Biff aims to win his father's approval while staying true to himself. He tries to reconcile both sides of the American Dream: doing the outdoor work he loves and also profiting as a ranch owner. Happy thinks that being well liked guarantees success.
In the kitchen, Willy is lost in a memory, which is acted out onstage. He is remembering a time when Biff and Happy, as young boys, helped him wash the car. Happy tries to get Willy's attention, but Willy is focused on Biff, who is playing with a new football. When Willy asks where he got it, Biff says he stole it from the locker room. Willy laughs, saying that if anyone less popular than Biff took that ball, there would be an uproar. He then goes on to tell the boys how well liked he is when he goes on business trips: he has coffee with the Mayor of Providence, and the police protect his car on any street in New England. He says he will soon open a bigger, more successful business than that owned by their neighbor, Charley, because he is better liked than Charley.
Throughout the play Willy gets lost in his memories. At first it seems these memories of better times provide him with solace. But it quickly becomes clear that the memories actually trace the seeds of his and his family's present troubles. Here, Willy clearly favors Biff over Happy, and also clearly instills in his sons the idea that being well-liked is more important than character. To make himself look successful, he lies to his sons about his stature as a salesman on the road.
Bernard, Charley's son, enters. He wonders why Biff has not come over to study math with him. Biff is close to flunking the subject, and Willy orders Biff to study, but is quickly distracted and impressed by the University of Virginia logo Biff has printed on his sneakers. Willy reasons that with scholarships to three universities, Biff can't fail. When Bernard leaves, Willy asks if he is well liked. His sons respond that Bernard is "liked," but not "well liked." Willy tells his sons that no matter how well Bernard does in school, he doesn't have the charisma to make it in the business world, but that the Lomans do.
In emphasizing "well liked" as the most desirable quality for success, Willy places a higher premium on outward projection than inner strength of character. He dismisses Bernard's hardworking attitude, and implies to his sons, through his disinterest in Biff's issues with math class and his talk of charisma, that they naturally deserve success, and that it will come easily to them.
A younger version of Linda enters. She asks Willy how much he sold on his trip. At first, he claims he made $1,200. Linda calculates his commission and is excited at the high figure. Willy then backs off, amending the amount down to $200. The underwhelming commission from this is $70, which is almost entirely swallowed up by what the family owes on their appliances and the car.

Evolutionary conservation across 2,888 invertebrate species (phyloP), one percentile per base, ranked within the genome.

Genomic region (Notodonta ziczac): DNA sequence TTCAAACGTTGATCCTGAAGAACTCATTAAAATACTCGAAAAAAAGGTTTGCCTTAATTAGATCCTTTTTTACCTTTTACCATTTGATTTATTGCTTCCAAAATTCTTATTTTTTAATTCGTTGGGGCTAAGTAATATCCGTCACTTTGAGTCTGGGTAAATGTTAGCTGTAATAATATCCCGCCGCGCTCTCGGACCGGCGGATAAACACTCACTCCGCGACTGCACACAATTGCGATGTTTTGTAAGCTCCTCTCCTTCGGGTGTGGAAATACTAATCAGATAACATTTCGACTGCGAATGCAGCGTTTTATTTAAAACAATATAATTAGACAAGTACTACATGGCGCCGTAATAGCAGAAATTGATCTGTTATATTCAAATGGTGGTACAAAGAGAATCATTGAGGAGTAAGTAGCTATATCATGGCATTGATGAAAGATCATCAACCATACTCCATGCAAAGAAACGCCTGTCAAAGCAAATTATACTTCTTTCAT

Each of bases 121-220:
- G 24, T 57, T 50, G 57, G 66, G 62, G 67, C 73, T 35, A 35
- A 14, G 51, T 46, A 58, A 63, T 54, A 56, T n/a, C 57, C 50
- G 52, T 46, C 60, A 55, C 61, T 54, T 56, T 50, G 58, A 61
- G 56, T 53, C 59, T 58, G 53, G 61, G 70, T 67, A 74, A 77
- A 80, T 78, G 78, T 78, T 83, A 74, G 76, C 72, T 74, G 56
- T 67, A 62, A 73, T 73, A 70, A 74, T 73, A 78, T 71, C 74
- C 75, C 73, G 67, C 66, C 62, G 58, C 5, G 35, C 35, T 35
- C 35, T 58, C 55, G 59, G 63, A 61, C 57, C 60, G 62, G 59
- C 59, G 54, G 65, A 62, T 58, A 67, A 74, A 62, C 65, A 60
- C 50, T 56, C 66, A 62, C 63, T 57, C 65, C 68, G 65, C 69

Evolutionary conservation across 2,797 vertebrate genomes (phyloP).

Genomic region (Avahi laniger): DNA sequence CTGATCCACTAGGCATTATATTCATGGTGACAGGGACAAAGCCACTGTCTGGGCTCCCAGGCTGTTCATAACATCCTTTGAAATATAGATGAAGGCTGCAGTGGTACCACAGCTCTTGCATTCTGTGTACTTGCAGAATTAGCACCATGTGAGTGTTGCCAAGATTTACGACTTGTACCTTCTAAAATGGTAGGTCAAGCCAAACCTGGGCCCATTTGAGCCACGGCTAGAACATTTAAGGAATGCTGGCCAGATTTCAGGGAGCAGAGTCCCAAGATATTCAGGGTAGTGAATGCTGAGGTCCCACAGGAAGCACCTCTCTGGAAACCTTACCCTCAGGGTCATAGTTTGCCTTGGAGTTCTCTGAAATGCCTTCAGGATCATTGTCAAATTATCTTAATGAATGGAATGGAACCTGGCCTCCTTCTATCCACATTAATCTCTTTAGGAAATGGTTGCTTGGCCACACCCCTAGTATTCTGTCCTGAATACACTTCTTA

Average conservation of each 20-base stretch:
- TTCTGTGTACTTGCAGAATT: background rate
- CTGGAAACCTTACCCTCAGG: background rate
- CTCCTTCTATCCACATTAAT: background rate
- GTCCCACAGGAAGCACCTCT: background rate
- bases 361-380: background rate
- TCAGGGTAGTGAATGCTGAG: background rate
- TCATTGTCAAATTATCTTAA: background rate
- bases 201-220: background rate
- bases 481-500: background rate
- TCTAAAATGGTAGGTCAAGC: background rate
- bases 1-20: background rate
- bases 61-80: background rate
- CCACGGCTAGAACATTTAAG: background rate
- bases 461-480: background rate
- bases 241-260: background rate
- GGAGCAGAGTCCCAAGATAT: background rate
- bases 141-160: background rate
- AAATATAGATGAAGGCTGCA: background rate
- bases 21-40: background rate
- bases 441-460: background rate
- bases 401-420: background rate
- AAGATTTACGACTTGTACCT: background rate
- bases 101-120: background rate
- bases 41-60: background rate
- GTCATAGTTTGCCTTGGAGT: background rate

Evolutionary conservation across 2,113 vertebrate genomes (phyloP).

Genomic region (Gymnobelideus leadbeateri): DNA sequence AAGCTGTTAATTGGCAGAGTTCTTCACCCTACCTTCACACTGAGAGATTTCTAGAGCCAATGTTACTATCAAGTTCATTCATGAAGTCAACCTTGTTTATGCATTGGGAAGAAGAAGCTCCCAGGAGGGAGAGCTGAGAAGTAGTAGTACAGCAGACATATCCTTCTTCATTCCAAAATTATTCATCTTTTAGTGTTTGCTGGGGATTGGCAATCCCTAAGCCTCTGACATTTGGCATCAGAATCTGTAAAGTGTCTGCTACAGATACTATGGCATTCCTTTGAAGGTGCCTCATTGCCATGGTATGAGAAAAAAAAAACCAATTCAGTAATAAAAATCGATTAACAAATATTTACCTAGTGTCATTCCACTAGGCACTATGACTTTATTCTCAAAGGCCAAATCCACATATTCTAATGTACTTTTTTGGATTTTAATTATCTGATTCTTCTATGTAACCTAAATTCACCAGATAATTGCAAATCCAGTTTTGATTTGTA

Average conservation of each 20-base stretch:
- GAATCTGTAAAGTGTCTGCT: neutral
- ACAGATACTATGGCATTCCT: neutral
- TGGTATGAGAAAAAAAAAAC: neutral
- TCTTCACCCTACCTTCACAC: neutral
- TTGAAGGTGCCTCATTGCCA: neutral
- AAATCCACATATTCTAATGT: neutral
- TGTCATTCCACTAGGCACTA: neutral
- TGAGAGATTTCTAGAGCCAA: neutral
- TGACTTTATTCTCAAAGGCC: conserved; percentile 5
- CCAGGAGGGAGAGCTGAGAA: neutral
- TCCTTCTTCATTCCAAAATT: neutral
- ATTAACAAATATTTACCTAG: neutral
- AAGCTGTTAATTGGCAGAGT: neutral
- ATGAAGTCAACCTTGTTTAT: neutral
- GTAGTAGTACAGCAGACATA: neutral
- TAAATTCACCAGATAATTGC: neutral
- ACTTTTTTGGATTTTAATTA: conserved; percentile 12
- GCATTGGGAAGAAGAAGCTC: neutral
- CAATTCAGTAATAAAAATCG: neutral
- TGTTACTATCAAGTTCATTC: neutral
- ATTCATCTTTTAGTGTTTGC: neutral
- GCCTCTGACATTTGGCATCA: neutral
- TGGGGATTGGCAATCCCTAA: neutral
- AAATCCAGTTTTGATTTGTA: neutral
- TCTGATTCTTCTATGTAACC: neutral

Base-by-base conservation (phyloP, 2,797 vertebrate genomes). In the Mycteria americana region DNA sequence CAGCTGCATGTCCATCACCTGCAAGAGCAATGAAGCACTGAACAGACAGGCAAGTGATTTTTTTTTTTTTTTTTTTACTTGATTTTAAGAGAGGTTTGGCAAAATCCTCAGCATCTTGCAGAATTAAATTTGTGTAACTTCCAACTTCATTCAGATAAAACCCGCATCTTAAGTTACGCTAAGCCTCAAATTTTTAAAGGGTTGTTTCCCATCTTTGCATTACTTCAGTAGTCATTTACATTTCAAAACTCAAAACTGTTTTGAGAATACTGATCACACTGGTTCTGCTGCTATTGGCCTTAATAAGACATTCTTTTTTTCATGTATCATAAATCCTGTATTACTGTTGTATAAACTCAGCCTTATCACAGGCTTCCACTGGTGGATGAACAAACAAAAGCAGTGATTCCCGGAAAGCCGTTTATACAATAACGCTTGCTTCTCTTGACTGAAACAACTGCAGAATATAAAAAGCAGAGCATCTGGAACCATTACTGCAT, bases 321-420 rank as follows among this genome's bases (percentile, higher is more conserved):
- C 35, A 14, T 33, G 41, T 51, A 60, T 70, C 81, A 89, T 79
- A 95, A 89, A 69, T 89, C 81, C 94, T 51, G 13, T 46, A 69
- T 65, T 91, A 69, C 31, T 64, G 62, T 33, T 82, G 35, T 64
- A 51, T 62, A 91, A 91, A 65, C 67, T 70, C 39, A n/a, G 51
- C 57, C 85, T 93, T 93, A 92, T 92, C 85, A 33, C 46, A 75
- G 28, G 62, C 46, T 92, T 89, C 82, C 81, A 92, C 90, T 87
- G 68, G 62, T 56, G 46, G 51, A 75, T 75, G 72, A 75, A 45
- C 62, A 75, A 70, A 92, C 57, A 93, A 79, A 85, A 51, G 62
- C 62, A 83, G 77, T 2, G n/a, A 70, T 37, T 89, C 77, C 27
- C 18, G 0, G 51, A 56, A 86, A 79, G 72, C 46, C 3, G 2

Willy's lie again shows his need to make himself look successful. Linda's excited response shows her willingness to believe in him despite his exaggerations. The endless payments on their possessions hint at how Willy and his family have become slaves to his dream of material comfort.
Sobered by the tiny amount that he has earned, Willy now worries to Linda that people don't seem to like him, which is stopping him from getting ahead. He wonders whether he talks and jokes too much, and confides that once he hit a fellow salesman because he overheard the man making fun of his weight. Linda tells him with fervor that, to her, he is the handsomest man in the world. Willy replies that Linda is his best friend and that he misses her badly when he's on the road.
Linda's love for Willy is steadfast, and isn't based on the money he makes.Willy fails to see this, however, and except for occasional moments like this one in which he admits his vulnerability, he is always trying to confidently "sell" himself, even to his family. His job also takes him away from his family, so that he is seldom around.
As Willy says these words to Linda, The Woman's laughter is heard from the darkness of another part of the stage The scene shifts, and now Willy is flirting with The Woman, a secretary for a buyer at one of the stores in Willy's territory, in a hotel room. She tells him that she picked him out from all the salesmen. He is extremely flattered. She thanks him for the stockings he has given her as a gift, and promises that when he returns she will make sure he gets to see the buyers.